I think a lot about the sheer math of modern Tinder. These are not official figures, but I would say based on my experience and that of friends they are eminently fair.
Let’s say you swipe through a thousand people, and swipe right on a hundred of them. Fifty match you back, optimistically. Twenty actually send you a message and you message 10 additional people, but only hear back from two of them. That leaves 22.
Three turn out to be bots or illiterate. Five say something extremely gross referencing aspects of your anatomy. Four just say "hi" or some variation thereof and are not attractive or interesting enough to get away with it; they too may be bots. One opens with “9/11 was an inside job.” One you don’t respond to fast enough and he sends three messages, the last of which is “Hello? :/“ which is just about the biggest red flag you’ve ever seen. The remaining eight are worth responding to.
Two of them disappear after two exchanges, maybe to resurface anywhere between two weeks and three months from now with "sorry got busy/went out of the country/went on vacation, would love to meet you!" Two actually don’t live here and are just visiting but are looking for someone to show them around. You have lively exchanges with the remaining four, but two of them fade out after a long conversation that leads nowhere; they ask for your number, too late, and you decide you don’t like them that much anyway. The other two move to texting.
It takes 3000 swipes to maybe, maybe get one person’s ass in the chair across from you.
One turns out to be so busy that you try to schedule a date and they cancel three separate times. The remaining one you schedule a date with, rolling a three-sided die: they forget, they ghost, or they actually show up. Therefore, it takes 3000 swipes to maybe, maybe get one person’s ass in the chair across from you.
Three thousand swipes, at two seconds per swipe, translates to a solid one hour and 40 minutes of swiping (if you don’t stop to actually look at their profile) to go on a single date.
You could attribute these terrible odds to any number of things about me, and I feel certain there are people who have more success than I do. (People who literally order men to their apartments for dick appointments are bolder and less afraid than I am that anyone could be a kleptomaniac or serial killer, or at least more confident that they could manage that situation.) But take it for granted I am a nice-ish normal-ish person with the line "tell me how you feel about avocados" in my bio. People love to to talk about avocados, and I really think I can’t do better than that. But even still, Tinder and its peers are so much thumbwork just to get one person to physically show up.
While the logarithmic scale of success (1000 becomes 100 becomes 10 becomes 1—I asked Tinder to confirm these numbers and they never answered) is damning, what I focus most on is those matches. In 150 matches, individually sorted and approved by two different people, only one actually transforms into a meeting. With Tinder and similar apps, I hardly ever actually meet anyone, given the number of people I reach mutual approval with. My theory about this is that Tinder is not actually for meeting anyone.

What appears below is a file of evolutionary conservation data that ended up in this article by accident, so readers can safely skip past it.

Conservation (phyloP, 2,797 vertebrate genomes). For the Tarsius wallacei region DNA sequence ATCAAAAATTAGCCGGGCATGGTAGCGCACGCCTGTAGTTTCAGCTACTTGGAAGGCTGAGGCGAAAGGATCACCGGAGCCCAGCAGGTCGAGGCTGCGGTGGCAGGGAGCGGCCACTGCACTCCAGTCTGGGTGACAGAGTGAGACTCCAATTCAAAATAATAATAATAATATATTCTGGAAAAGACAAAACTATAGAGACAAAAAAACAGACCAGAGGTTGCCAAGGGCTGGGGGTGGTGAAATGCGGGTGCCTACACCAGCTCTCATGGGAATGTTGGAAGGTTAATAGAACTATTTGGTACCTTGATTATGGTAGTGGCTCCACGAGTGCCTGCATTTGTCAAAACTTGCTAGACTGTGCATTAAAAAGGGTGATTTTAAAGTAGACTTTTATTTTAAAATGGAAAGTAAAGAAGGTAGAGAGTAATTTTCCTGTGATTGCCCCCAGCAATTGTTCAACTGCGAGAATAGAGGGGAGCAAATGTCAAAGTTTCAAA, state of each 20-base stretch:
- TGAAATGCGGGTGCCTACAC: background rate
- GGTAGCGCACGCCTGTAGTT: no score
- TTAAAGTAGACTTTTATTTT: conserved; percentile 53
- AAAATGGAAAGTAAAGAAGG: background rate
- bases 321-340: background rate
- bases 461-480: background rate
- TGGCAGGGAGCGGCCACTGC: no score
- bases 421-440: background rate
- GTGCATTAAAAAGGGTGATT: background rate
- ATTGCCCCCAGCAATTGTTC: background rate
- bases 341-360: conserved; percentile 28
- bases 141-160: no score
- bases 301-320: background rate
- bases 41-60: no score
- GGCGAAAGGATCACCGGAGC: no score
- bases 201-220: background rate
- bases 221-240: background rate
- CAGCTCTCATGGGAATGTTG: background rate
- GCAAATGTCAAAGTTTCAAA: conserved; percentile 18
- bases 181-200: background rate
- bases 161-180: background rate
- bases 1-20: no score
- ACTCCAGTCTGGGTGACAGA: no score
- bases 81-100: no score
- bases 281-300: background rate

Think about the way people used to date: you’d spend two hours getting all dressed up, maybe pre-game a bit to take the edge off, physically go to a bar, rub up on other people, scope, talk, signal, and eventually go home with someone (or not, if you’re just there for the validation). Every night you did it, you mustered your A-game of appearance and interpersonal skills.
My profile depicts me as the most attractive I’ve ever looked, the most popular I’ve ever been, doing the most interesting things I’ve ever done.
On Tinder, I am always that perfect projection of my A-game appearance and interpersonal skills. My profile depicts me as the most attractive I’ve ever looked, the most popular I’ve ever been, doing the most interesting things I’ve ever done (men have locked down the perfect-storm photo of all these attributes, targeted to our cultural moment: them rock-climbing shirtless with friends). I can receive validation for my best self any time I open the app, without leaving my couch; no need to get dressed up or project interest or aloofness or whatever I think he thinks I think he thinks I think he is interested in. Someone will validate this person that I already am, and once they do, to be honest, for most of them I can’t muster the care to actually go through all the motions of meeting them in person. And 90 percent of the people I validate back appear to feel the exact same way. I tested this theory out on at least two real-life Tinder dates, and to my recollection at least one of them agreed.
Maybe it’s too much pressure; can anyone live up to their breezy Tinder bio? It has none of the interpersonal mess of, say OkCupid personality questions ("would you find a nuclear apocalypse exciting or terrifying?"). It’s possible things were just always going to be downhill from there.
It feels like people on Tinder used to at least pretend there had to be some follow through to a swipe-right, but now we’re all too exhausted by the sheer volume of people on there, and it’s devolved right back into Hot or Not, with a dashboard of the people who actually called you hot. If we swipe right on each other, I feel validated, you feel validated, I feel validated that you feel validated, and we can all continue on in our single lives feeling satisfied that we are good without actually having to do much at all. That, Tinder is great for; actual dating, not so much.